"All patients with return of spontaneous circulation after out of hospital cardiac arrest should have an urgent cardiac catheterisation, including patients with normal post resuscitation ECGs."
What are the pros and cons of this approach?
a. In the presence of ST elevation post OHCA (Out of Hospital Cardiac Arrest) all patients without absolute contra-indications should go to cath lab
b. Patients without clear symptoms or signs of ischaemia may still have had an ischaemic cause for arrest. Case series and registries of OHCA have suggested that 1/4 cases taken to cab lab with no ECG evidence of ischemia will have lesions requiring treatment. Treatment in these patients will lead to a 60% survival improvement with a 90% chance of good neurological recovery. Most studies have published a number needed to treat of 4 to prevent one death with a 90% chance of good neurological recovery.
c. Current recommendations from the American Heart Association suggest that any OHCA with
ROSC should go to cath lab if ischemia is suspected
d. Transfer to cath lab with treatment may prevent further cardiac arrests
e. Professional (American Heart Association and European Resuscitation council) bodies who have made recommendations say there is no role in waiting to assess neurological recovery
a. These may be unstable patients
b. The cath lab maybe isolated from other emergency services and take staff away from ED or ICU
c. Transfer to another centre may be required
d. Experienced staff are required to anaesthetize a patient undergoing coronary angioplasty or stenting.
e. Taking all comers to cath lab may lead to many poor outcomes due to high pre OHCA morbidities.
f. Many patients may be taken after prolonged cardiac arrest who may go onto survive with poor neurological recovery
g. There are financial consequences to running a 24-hour cath lab service
h. If there is another explanation for the cardiac arrest the time in the catheter lab maybe detrimental to the patient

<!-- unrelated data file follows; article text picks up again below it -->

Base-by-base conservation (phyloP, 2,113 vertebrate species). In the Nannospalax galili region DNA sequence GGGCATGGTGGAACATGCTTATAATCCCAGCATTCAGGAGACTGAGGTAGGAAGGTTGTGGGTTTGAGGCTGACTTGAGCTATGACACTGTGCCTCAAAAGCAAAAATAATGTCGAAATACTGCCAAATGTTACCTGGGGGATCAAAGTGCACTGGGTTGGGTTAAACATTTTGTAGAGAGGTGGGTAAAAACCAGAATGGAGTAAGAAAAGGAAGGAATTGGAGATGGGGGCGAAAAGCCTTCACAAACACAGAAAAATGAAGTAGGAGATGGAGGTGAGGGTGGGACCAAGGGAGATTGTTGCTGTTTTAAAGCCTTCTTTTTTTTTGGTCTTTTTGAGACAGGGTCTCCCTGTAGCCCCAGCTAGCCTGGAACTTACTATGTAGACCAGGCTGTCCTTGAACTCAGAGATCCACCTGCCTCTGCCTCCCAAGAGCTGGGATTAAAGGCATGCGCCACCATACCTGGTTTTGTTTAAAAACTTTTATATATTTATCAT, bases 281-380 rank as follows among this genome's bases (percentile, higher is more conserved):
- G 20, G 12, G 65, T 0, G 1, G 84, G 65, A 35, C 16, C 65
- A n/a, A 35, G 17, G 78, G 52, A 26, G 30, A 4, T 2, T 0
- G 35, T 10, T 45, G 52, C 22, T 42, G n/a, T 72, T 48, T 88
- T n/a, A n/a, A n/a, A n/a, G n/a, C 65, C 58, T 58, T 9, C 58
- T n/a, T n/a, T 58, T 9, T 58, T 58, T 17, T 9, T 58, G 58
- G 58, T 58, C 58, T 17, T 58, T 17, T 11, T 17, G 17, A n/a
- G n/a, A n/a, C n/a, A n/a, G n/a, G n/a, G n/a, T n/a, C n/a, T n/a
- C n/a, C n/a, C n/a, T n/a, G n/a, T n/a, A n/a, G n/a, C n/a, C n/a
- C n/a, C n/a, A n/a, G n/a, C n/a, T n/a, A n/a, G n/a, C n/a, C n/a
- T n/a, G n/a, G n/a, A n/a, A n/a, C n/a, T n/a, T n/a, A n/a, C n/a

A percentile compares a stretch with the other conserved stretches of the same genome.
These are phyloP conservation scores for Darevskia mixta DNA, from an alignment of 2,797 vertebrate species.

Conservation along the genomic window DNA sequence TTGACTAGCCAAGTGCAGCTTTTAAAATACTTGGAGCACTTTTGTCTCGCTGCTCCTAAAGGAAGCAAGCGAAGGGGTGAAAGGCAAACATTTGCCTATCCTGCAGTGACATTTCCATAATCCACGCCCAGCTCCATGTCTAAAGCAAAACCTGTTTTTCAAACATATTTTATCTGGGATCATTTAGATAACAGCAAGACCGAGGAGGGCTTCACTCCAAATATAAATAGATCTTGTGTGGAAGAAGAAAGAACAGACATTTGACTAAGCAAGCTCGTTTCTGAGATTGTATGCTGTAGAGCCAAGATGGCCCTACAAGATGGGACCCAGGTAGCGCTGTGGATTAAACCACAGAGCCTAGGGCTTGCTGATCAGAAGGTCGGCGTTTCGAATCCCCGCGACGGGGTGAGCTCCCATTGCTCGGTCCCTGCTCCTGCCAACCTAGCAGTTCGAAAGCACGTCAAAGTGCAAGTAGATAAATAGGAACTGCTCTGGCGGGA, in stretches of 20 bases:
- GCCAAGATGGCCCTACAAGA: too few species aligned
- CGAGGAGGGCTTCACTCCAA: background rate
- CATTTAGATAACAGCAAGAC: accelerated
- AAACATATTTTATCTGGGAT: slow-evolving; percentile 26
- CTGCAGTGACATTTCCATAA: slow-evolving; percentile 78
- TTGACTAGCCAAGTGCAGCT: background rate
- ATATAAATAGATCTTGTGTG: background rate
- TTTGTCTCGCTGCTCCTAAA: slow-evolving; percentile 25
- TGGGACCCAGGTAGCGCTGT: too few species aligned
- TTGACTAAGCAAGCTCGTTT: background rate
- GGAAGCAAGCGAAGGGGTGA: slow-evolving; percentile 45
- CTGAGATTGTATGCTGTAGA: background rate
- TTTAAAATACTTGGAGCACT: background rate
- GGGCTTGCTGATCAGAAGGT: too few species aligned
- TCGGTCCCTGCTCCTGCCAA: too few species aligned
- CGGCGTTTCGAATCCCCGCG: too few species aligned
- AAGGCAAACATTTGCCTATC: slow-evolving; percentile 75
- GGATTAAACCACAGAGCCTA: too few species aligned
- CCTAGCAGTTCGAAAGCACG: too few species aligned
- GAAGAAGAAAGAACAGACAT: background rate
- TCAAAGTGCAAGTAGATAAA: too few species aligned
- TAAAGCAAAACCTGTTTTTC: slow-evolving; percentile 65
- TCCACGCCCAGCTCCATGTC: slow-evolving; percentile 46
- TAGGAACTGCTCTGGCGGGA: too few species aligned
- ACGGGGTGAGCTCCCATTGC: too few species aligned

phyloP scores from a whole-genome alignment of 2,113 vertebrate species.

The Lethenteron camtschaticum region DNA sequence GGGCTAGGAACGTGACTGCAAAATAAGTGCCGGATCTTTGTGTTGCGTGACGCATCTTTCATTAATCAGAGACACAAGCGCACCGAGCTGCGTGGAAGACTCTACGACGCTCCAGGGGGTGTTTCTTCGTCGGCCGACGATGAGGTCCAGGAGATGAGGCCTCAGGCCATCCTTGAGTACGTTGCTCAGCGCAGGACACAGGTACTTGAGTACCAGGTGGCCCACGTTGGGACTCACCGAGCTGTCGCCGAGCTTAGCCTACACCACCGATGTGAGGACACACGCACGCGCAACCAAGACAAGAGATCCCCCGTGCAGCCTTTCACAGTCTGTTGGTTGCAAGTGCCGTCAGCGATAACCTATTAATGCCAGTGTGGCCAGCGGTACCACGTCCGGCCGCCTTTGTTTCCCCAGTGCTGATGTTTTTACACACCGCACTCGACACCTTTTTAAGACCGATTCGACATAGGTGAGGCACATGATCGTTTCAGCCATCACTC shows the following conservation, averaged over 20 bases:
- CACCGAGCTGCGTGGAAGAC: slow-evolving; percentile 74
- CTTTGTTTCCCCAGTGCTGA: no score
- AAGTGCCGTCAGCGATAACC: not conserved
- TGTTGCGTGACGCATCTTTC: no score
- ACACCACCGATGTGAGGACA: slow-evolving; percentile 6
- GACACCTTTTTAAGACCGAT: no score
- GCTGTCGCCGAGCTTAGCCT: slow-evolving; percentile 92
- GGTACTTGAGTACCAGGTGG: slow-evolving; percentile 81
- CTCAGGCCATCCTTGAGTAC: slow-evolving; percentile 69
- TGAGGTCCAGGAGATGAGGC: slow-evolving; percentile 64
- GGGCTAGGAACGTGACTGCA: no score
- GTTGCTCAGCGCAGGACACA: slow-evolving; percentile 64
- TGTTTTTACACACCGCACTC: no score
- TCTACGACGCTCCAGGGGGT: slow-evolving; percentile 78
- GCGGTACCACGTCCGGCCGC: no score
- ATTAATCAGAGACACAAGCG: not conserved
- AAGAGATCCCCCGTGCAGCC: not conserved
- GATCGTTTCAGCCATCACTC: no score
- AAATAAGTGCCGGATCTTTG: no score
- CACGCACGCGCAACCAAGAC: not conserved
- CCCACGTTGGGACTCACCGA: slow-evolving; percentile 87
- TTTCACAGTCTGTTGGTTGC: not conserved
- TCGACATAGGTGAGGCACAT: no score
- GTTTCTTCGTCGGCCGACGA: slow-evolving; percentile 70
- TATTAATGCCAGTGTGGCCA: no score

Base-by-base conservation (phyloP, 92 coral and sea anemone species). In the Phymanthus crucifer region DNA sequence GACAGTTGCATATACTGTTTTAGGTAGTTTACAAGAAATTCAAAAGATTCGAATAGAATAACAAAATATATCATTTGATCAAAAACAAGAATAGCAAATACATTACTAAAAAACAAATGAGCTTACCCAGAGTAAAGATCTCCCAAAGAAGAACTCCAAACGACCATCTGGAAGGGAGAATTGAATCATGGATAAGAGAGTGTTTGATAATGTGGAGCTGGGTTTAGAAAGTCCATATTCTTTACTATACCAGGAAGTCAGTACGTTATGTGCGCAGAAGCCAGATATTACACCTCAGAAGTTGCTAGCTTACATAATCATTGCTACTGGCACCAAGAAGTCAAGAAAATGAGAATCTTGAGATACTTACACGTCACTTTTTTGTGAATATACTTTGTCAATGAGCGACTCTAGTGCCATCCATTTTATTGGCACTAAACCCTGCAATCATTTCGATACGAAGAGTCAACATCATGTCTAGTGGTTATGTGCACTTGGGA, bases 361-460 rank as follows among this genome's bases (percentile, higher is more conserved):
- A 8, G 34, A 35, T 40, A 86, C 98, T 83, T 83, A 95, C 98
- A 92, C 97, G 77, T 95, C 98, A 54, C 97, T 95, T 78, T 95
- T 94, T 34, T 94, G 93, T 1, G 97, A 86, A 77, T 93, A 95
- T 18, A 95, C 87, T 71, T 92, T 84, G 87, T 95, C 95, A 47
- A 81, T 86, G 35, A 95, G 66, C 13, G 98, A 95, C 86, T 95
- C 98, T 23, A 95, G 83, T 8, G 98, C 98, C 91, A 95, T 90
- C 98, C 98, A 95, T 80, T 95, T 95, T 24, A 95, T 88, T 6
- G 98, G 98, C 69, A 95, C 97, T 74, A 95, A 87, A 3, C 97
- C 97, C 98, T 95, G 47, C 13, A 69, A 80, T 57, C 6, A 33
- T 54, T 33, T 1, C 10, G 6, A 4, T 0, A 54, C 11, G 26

i. Anti-coagulation and anti-platelet medications may increase the risk of haemorrhage
j. Difficulty with targeted temperature management in cath lab environment
Overall reasonable answers. Not a great deal of reference to guidelines, and the “pro” side was not as well answered as the “con”.
The excellent powerpoint presentation by Georg Furnau Luebeck for the European Society of Cardiology is a good starting point to look for references. Some of the best review of the most important arguments for and against angiography in unselected cardiac arrest patients can be found in the paper on the study design of the COACT trial by Lemkes et al (2016).
- Angiography for all would pick up coronary artery disease which would otherwise be missed:
- ST changes in the ECG post arrest are difficult to interpret
- History of chest pain may not be available
- There is often coronary disease without ECG changes: of the patients who had no ECG changes, Hollenbeck et al (2014) found an acute thrombotic coronary occlusion in 26%.
- To exclude coronary artery disease is an important step in the process of determining the causes of the cardiac arrest
- Patients undergoing angiography receive a "greater intensity of care" (Lemkes et al, 2016) - they are resuscitated more aggressively, get seen by more doctors, receive early anticoagulation and have more mechanical / pharmacological support, which could translate into better outcomes.
- Multiple studies have demonstrated improved outcomes in patients who had no ST changes and who ended up having a PCI for a clinically significant stenosis (Spaulding et al, 1997; Dumas et al, 2010)
- There is society support for this practice (AHA/ACC, ESC/ERC)